James still lay on his tossed, uncomfortable bed in the evening twilight. The long, lonely hours, when he imagined Louis to have taken him at his word and gone home, had given him a miserable sense of desertion, and as increasing sensations of illness took from him the hopes of moving on that day, he became distracted at the thought of the anxiety his silence would cause Isabel, and, after vainly attempting to write, had been lying with the door open, watching for some approaching step.
There was the familiar sound of a soft, gliding step on the stairs, then a pause, and the sweet soft voice, ’My poor James, how sadly uncomfortable you are!’
‘My dear!’ he cried, hastily raising himself, ’who has been frightening you?’
‘No one, Fitzjocelyn was so kind as to come for me.’
‘Ah! I wished you to have been spared this unpleasant business.’
’Do you think I could bear to stay away! Oh, James! have I been too useless and helpless for you even to be glad to see me?’
‘It was for your own sake,’ he murmured, pressing her hand. ’Has Fitzjocelyn told you?’
‘Yes,’ said Isabel, looking up, as she sat beside him. ’Never mind, James. It is better to suffer wrong than to do it. I do not fear but that, if we strive to do our duty, God will help us, and make it turn out for the best for our children and ourselves.’
He grasped her hand in intense emotion.
‘I know you are anxious about me,’ added Isabel. ’My ways have been too self-indulgent for you to think I can bear hardness. I made too many professions at first; I will make no more now, but only tell you that I trust to do my utmost, and not shrink from my duties. And now, not a word more about it till you are better.’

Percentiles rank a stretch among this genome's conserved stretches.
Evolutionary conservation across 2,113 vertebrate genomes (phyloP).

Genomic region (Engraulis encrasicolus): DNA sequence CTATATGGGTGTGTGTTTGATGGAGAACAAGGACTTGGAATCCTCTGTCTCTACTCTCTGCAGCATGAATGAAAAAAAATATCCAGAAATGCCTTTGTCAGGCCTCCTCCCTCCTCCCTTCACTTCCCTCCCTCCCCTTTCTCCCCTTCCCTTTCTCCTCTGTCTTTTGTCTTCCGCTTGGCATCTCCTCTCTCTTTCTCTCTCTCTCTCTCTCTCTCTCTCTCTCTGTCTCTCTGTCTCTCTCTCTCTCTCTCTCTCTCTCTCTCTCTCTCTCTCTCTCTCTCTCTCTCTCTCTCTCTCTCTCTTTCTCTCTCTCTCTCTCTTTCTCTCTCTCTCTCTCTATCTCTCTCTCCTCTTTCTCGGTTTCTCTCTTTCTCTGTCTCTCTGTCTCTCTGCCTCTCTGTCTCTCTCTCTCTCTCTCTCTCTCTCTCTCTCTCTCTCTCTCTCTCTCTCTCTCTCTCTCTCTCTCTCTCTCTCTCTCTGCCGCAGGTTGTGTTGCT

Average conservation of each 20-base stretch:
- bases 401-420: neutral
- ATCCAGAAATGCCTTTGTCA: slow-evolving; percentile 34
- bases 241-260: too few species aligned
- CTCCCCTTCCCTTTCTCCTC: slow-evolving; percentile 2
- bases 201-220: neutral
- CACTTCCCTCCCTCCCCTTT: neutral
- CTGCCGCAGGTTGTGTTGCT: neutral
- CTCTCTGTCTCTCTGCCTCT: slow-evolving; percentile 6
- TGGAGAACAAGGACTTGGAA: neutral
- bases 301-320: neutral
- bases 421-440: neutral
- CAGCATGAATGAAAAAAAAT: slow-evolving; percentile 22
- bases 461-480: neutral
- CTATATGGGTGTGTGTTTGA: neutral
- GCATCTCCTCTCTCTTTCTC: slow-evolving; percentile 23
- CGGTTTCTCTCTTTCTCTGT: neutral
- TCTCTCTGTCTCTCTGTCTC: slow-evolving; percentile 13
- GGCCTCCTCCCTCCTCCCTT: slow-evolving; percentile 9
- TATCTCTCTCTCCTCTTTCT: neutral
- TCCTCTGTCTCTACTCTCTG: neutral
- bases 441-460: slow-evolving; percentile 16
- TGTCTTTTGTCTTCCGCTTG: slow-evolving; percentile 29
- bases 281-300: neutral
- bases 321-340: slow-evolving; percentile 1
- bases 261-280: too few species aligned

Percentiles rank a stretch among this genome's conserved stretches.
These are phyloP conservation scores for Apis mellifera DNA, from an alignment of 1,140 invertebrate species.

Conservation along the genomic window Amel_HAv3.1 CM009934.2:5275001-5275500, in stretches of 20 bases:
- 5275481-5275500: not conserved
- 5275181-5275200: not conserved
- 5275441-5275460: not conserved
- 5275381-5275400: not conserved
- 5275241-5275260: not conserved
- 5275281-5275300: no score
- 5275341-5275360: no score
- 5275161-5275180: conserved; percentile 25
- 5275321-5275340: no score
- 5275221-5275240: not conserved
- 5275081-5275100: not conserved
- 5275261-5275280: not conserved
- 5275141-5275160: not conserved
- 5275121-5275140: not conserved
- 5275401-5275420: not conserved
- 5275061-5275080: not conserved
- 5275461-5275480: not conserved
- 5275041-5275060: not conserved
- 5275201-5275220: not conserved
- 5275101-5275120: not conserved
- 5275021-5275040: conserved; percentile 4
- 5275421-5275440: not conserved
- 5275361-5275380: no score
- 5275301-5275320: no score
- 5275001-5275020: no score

SWEET USES OF ADVERSITY.
One furnace many times the good and
bad will hold;
But what consumes the chaff will only cleanse the gold.
R. C. TRENCH.
During the succeeding days, James had little will or power to consider his affairs; and Isabel, while attending on him, had time to think over her plans. Happily, they had not a debt. Mrs. Frost had so entirely impressed her grandson’s mind with her own invariable rule of paying her way, that it had been one of his grounds for pride that he had never owed anything to any man.
They were thus free to choose their own course, but Lord Ormersfield urged their remaining at Northwold for the present. He saw Mr. Calcott, who had been exceedingly concerned at the turn affairs had taken, and very far from wishing to depose James, though thinking that he needed an exhortation to take heed to his ways. It had been an improper reprimand, improperly received; but the Earl and the Squire agreed that nothing but morbid fancy could conjure up disgrace, such as need prevent James Frost from remaining in his own house until he could obtain employment, provided he and his wife had the resolution to contract their style of living under the eye of their neighbours.